Once more unto the fray …

I normally avoid the bear pit of readers’ comments on Guardian articles, because I am a delicate, wilting flower who dislikes unstructured conflict, but Hal Duncan’s comment on my previous post, ‘Twelve of the Best’ prompted me to go back to John Mullan’s article and read the comments it has accrued, including Hal’s own trenchant observations on genre and literary fiction. I suggest you do the same, not least to read Hal’s arguments.  There are two pages of comments: here and here – Hal’s are in the second page. Alternatively, you might just want to go straight to Hal’s own Notes from the Geekshow and read his comments there.

The comments are generally interesting, though a lot of the usual issues are raised once again, from the now perennial claim that all authors will be better off publishing themselves, through various complaints that publishers don’t want to publish what a particular author is offering (which is unfortunate but not immediately germane to the discussion, I feel), through a little light sf-bashing, complaints that seeking ethnic diversity is tantamount to racism, and to more thoughtful discussions of the issues that have been raised lately.

Mullan and Alex Clark, two of the judges, contribute (though not as usefully as I would have liked), and I am still looking in vain for any clear indication of the protocols under which this exercise was operated in the first place.

(It was also interesting to read the comments in the light of a number of conversations I had yesterday about how we discuss things on the internet and to think about how, as an individual commenter, I can make my contribution to the process more helpful.)

1 thought on “Once more unto the fray …

  1. L. Webb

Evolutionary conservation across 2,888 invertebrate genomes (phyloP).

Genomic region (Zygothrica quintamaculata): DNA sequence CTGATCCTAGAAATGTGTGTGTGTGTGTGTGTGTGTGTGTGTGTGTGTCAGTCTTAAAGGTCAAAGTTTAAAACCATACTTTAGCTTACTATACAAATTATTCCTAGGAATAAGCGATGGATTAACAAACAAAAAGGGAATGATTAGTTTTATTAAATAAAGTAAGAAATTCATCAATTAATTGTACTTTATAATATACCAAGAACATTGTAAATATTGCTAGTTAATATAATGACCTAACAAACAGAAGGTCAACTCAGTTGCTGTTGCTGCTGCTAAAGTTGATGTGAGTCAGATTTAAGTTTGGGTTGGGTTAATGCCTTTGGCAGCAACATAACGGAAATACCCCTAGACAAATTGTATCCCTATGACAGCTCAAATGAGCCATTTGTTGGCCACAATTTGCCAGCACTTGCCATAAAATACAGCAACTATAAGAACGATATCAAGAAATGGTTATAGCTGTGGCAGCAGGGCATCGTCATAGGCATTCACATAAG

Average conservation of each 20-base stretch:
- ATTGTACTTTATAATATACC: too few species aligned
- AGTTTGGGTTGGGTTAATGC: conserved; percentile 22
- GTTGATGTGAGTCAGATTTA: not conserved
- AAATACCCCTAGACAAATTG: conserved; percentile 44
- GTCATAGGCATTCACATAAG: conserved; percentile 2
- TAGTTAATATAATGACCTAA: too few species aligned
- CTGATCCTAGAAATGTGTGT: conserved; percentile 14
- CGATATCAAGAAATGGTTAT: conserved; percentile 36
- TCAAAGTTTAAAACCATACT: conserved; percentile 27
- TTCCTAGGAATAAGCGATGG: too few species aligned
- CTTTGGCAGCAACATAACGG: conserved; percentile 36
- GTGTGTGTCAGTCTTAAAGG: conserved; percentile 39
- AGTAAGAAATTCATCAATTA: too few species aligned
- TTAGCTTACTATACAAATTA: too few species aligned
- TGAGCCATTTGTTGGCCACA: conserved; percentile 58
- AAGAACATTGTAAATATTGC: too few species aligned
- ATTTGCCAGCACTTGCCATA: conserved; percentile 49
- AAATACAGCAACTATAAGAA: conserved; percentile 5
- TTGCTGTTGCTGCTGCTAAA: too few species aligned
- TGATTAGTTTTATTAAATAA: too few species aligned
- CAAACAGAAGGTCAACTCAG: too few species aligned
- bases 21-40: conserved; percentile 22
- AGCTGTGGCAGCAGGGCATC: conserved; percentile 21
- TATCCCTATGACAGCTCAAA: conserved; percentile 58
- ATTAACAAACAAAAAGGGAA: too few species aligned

I found myself thinking that Mullan seemed to be doing the very same sort of thing some sf-f fans do when they rag on various specimens of mimetic fiction–"The New Yorker short story about adultery" being a classic target: "I like these things. Claiming them makes me feel like part of a special group. I do not like these other things, as they do not make me feel as special. Therefore these things must be bad." Then I read Mr. Duncan's remarks, and followed his link to Mr. Harrison's, and realized that while I was not alone in coming to that conclusion (and if so many others can see it, one can only feel for Mr. Mullan in this rather Burnsian moment, even if he isn't wearing a Lunardi bonnet) I might as well just sit and watch; Hal Duncan's comments were a rant people could direct their children to, as a prime and outstanding example of its kind: "See that, Billy? Susan? That's a rant, right there. You won't see many like that. You could use that one to etch metal and melt asphalt when it's time to repave the road. Anyone that could stir up a rant like that should be honored, at least once the swelling goes down." Mr. Harrison's observations, on the other hand, seem to suggest that while "disrespect" may be one root for the term "to diss", "dismiss" and "disregard" are also strong contenders. One can only hope Mr. Mullan's taste and discrimination allow him enough distance to appreciate the quality of these responses. I do hope you'll have the time and interest to comment on the programs that prompted Mullan's column.As for Mullan–well, I think you had him in the earlier post: "Mullan’s muddled distinctions make little sense though clearly, they offer him a measure of security."

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